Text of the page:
3 Rated Books Book Reviews

Book Review: The Mitford Murders by Jessica Fellowes

Well, this is the worst book I read in a long, long time.

Title: The Mitford Murders

Author: Jessica Fellowes

Genre: Murder Mystery

Publisher: Sphere/Minotaur
Publication date: September 2017 (UK) / January 20148 (US)
Hardcover: 400 Pages

It’s 1919, and Louisa Cannon dreams of escaping her life of poverty in London, and most of all her oppressive and dangerous uncle.

Louisa’s salvation is a position within the Mitford household at Asthall Manor, in the Oxfordshire countryside. There she will become nurserymaid, chaperone and confidante to the Mitford sisters, especially sixteen-year-old Nancy – an acerbic, bright young woman in love with stories.

But then a nurse – Florence Nightingale Shore, goddaughter of her famous namesake – is killed on a train in broad daylight, and Louisa and Nancy find themselves entangled in the crimes of a murderer who will do anything to hide their secret . . .

How did I get this book: Bought

Format (e- or p-): ebook


Warning: this review contains spoilers.

I picked The Mitford Murders for a number of reasons: I was in the mood for a cosy murder mystery. The author has written Downton Abbey companion books. Above all, what made me most curious was that this is the first in a series of books that follow the real-life infamous Mitford sisters, each book focusing on unsolved crimes of the early 20th century.

Great idea, terrible execution.

In early 1920, 55 year-old decorated war nurse Florence Nightingale Shore – goddaughter of Florence Nightingale – boarded a train to visit friends in Sussex only to be viciously attacked, robbed and left injured, dying two days later in hospital. By her side until she died stood another nurse, Mabel Rogers, Florence’s lifelong best friend and companion of many years. Although witnesses told of a “man in a brown suit” who boarded the same compartment, Florence’s murder was never solved.

Enter The Mitford Murders, a fictionalised account of that time and of the investigation surrounding the murder. Travelling on that same train on that fateful day is Louisa Cannon, a young woman whose oppressive and terrible uncle is dragging her to sell her body to pay off his debts. Terrified, Louisa manages to get off the train and with a little help from Guy, a lovely, earnest police officer, she escapes her uncle and lands a timely position as a nurserymaid for the ultrarich and glamorous Mitfords.

Her path and Guy’s cross again now and then as Guy becomes involved – and eventually, even obsessed – with the Nightingale murder investigation and as Florence herself becomes entangled with it. Meanwhile, her eldest charge – Nancy Mitford – a wannabe detective who shares her time between society functions and writing about the murder.

The narrative viewpoint is split between Guy and Louisa (more on that later on) and the story shifts between each character arc. Louisa is a young woman from a rough, poor neighbourhood with an ill mother who she has to leave once her uncle has his villainous plans laid out for her. Landing a job with the Mitfords is a stroke of good luck although her time with that family becomes increasingly fraught with tension as Louisa’s past catches up to her. In the meantime Guy yearns to prove himself as a police office as he was not able to fight in the Great War, like his brothers did. The two eventually become romantically connected and this is perhaps the one thing I liked about the book: Guy was shy and lovely and dedicated and I enjoyed his relationship with Louisa.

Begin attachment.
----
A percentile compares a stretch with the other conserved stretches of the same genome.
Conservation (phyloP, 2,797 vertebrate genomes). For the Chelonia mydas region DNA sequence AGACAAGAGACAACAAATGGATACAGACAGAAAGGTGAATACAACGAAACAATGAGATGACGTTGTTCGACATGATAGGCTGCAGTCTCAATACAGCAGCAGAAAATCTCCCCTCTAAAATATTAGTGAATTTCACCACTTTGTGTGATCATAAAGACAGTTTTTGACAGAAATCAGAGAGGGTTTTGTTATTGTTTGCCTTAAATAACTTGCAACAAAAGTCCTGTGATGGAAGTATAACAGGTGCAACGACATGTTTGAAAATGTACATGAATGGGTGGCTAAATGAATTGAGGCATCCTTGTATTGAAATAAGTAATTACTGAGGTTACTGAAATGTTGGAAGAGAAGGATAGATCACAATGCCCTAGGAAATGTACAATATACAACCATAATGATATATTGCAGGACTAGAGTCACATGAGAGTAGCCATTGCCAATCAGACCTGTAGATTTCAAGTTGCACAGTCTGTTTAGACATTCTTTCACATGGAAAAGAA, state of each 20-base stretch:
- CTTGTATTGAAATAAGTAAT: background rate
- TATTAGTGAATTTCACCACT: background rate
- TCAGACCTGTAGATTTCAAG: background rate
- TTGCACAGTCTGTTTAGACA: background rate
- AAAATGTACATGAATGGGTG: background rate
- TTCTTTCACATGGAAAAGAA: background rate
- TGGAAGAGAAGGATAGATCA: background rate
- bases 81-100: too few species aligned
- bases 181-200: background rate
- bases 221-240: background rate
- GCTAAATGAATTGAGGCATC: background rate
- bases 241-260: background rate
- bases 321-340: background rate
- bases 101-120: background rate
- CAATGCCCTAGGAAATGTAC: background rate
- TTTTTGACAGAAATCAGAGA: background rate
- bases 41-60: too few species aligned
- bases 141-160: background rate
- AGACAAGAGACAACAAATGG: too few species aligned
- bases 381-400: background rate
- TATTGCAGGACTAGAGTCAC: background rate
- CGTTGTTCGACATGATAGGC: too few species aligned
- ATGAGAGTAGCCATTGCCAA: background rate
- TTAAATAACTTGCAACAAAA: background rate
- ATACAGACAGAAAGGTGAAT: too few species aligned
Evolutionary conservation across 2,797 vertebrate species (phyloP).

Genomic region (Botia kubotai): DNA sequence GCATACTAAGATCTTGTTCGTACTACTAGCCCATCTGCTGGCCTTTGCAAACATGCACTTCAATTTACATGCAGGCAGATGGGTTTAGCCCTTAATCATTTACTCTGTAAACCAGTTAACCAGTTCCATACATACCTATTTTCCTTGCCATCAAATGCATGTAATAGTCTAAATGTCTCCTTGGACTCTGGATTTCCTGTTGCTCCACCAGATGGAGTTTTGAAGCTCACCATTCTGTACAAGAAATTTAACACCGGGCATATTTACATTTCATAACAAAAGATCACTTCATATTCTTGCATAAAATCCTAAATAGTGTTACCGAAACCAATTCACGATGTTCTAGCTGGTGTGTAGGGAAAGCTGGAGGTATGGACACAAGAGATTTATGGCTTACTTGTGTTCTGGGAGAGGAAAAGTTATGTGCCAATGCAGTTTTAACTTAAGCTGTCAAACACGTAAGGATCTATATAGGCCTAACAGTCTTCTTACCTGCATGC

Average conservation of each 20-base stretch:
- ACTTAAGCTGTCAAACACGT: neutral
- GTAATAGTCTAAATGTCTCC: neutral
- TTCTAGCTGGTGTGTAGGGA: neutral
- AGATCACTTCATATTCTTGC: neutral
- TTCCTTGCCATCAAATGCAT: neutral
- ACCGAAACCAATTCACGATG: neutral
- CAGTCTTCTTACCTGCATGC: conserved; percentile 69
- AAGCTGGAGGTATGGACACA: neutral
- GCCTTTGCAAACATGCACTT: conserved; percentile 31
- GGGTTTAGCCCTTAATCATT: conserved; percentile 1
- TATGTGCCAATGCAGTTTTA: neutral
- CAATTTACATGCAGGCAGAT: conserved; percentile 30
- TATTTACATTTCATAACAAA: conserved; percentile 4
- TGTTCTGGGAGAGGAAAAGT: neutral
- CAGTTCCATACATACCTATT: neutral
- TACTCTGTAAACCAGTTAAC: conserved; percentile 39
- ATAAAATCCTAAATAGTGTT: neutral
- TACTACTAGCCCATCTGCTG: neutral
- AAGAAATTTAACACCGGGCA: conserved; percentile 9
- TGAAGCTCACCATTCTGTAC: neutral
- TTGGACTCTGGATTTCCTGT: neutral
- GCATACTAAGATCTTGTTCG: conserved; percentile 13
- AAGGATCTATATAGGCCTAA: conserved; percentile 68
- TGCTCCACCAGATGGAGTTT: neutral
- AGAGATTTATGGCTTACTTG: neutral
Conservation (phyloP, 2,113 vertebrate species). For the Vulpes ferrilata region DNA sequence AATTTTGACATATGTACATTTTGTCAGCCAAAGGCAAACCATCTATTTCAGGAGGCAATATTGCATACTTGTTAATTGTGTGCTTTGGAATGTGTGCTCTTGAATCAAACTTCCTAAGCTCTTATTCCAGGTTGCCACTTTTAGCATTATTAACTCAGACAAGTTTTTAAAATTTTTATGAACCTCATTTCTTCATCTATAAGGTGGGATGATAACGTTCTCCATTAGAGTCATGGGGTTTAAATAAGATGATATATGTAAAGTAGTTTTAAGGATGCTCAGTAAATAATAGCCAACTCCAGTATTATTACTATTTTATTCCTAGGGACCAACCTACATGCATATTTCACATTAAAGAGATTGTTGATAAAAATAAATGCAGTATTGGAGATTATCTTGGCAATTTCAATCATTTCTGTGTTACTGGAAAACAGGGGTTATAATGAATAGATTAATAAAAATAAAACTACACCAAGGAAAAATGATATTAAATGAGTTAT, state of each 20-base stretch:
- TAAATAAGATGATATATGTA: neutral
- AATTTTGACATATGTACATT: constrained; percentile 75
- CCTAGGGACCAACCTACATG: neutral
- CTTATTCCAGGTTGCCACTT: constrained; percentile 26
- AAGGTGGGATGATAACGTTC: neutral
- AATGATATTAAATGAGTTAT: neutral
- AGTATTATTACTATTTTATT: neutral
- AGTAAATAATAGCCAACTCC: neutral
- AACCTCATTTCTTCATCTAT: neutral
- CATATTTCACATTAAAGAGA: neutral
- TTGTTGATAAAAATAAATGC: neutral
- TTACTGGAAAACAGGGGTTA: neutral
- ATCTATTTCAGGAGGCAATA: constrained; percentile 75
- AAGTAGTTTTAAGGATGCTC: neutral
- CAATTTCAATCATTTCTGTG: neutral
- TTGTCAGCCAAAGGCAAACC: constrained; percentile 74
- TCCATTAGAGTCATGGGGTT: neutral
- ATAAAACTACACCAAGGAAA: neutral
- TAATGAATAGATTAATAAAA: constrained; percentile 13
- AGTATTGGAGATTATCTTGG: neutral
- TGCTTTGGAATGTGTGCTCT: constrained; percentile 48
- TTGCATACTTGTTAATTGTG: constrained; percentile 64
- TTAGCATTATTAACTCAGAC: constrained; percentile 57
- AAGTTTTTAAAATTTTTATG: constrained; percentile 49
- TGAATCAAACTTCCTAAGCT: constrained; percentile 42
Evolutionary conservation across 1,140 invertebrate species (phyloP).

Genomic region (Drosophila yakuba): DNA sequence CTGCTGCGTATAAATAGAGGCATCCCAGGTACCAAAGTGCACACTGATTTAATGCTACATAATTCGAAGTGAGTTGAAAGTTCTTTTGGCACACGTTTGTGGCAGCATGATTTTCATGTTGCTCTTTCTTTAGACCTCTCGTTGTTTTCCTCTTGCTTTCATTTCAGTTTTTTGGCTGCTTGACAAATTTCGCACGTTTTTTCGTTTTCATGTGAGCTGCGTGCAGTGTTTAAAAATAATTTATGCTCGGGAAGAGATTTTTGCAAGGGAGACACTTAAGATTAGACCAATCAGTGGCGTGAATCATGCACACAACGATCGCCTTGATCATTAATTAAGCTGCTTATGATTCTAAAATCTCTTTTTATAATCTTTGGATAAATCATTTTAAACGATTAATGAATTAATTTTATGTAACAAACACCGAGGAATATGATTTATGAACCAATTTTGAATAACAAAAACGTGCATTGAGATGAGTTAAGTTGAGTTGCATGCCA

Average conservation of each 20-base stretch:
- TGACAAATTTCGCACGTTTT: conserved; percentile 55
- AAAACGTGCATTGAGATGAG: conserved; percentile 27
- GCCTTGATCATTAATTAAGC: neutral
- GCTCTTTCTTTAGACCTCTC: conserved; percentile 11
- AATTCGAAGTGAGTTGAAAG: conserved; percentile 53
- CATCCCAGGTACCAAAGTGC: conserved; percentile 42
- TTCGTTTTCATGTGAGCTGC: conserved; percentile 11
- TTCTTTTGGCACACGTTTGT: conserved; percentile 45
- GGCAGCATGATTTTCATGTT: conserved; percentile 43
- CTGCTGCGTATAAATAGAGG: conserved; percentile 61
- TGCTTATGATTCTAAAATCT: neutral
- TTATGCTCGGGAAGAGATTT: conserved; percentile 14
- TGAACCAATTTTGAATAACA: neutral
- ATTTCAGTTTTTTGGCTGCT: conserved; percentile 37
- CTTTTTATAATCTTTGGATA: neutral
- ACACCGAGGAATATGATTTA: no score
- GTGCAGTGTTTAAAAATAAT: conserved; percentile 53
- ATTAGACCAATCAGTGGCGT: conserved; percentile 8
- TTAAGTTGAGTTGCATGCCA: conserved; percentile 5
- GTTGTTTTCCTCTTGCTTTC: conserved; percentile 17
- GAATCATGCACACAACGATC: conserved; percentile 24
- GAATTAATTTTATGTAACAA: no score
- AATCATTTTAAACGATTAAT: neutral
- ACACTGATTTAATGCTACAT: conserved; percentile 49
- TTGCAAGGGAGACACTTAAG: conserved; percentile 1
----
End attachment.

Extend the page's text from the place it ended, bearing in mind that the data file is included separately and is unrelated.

With that said, my problems with the book were manifold.

Starting with the Mitfords. Despite the deceiving title, the family have little time in the spotlight and little to do with the murder overall. Perhaps it’s a side effect of Nancy’s youth at the time the novel is set but her characterisation was not as interesting as one could have expected although I appreciated the budding friendship between her and Louisa (even if it stretched my credulity in terms of the Upstairs/Downstairs dynamics).

I also had a difficult time with the writing and the narrative itself, which was extremely clumsy and increasingly all over the place as the story progressed. There was a distressing and confusing amount of head hopping between Guy and Louisa, which at times happened from sentence to sentence.

What moved the book from simply clumsy to downright terrible – and even, enraging – was the book’s solution to the unsolved murder. In here, Florence and her BFF Mabel are in fact, lovers.

This, I actually loved (and even hope was true). My problem was that Mabel is made to be the murderer and not only that, she turns out to be prone to angry attacks and murders Florence because of money. Is it possible that this is what happened in real life? Yes. Do we know for sure? No. So then making a choice of taking the fictionalised account in this direction makes me deeply uncomfortable – all the more so because there is a second pair of gay lovers whose story also ends in awful tragedy. It is all very Bury Your Gays with a side of Psycho Lesbians tropes and I am so. Very. Tired. Of. This. Shit.

All things considered, this is the worst book I read in a long, long time.

Rating: 3 – Bad

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